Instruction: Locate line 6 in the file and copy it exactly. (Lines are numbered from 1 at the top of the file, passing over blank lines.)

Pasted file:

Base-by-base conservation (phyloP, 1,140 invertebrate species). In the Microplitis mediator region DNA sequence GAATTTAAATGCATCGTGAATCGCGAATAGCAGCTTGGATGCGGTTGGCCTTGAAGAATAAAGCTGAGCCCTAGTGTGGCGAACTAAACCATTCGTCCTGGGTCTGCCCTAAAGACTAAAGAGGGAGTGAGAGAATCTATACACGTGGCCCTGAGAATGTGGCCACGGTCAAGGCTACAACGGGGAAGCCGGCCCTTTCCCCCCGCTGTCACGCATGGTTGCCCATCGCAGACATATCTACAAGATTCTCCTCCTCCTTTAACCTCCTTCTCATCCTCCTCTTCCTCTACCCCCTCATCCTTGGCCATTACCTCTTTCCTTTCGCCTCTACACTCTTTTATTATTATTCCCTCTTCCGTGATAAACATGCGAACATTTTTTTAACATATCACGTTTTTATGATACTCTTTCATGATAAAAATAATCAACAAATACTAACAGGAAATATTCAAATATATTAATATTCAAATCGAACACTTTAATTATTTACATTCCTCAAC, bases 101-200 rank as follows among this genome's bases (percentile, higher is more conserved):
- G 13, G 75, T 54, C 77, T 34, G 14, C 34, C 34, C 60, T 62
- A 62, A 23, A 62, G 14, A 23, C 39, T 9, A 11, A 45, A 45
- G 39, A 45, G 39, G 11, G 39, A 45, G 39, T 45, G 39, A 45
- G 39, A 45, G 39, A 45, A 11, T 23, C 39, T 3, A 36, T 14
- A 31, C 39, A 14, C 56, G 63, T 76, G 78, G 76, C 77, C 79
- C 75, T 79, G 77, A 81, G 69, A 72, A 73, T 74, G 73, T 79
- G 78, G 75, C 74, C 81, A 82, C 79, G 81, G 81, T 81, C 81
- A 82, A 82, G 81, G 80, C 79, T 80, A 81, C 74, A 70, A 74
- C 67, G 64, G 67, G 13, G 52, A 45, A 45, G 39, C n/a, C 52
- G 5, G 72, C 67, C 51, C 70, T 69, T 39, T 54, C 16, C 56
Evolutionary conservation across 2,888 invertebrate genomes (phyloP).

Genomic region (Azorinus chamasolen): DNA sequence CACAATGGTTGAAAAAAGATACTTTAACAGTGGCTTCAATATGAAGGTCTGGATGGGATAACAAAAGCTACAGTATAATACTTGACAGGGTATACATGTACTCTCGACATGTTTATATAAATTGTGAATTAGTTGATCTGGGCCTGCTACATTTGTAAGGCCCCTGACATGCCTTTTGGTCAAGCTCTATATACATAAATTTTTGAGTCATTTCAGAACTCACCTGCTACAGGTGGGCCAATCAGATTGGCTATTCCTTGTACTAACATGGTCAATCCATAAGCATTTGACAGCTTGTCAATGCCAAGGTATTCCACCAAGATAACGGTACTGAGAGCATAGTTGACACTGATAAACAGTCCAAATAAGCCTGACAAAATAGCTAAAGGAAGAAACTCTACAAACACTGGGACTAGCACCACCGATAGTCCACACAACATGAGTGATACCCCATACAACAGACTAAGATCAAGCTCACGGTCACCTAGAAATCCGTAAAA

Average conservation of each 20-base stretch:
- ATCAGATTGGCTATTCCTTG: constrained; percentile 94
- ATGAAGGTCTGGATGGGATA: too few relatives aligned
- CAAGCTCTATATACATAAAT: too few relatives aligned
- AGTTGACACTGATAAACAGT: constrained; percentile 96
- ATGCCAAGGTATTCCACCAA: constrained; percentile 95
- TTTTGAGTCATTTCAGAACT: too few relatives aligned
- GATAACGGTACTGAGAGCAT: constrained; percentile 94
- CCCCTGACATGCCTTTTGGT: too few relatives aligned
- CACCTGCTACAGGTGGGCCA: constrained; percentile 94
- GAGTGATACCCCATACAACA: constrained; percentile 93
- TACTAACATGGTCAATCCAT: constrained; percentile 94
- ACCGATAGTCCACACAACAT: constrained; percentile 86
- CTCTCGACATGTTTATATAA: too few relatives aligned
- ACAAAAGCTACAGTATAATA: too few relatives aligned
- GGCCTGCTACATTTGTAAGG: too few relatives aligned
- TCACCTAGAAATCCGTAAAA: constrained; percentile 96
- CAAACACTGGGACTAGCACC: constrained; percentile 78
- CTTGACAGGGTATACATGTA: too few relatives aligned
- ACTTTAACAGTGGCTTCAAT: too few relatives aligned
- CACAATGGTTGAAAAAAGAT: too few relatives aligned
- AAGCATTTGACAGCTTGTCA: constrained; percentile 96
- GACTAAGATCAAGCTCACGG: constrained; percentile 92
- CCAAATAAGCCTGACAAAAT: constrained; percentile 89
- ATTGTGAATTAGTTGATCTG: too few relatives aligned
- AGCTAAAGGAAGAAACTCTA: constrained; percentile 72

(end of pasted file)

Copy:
- A 31, C 39, A 14, C 56, G 63, T 76, G 78, G 76, C 77, C 79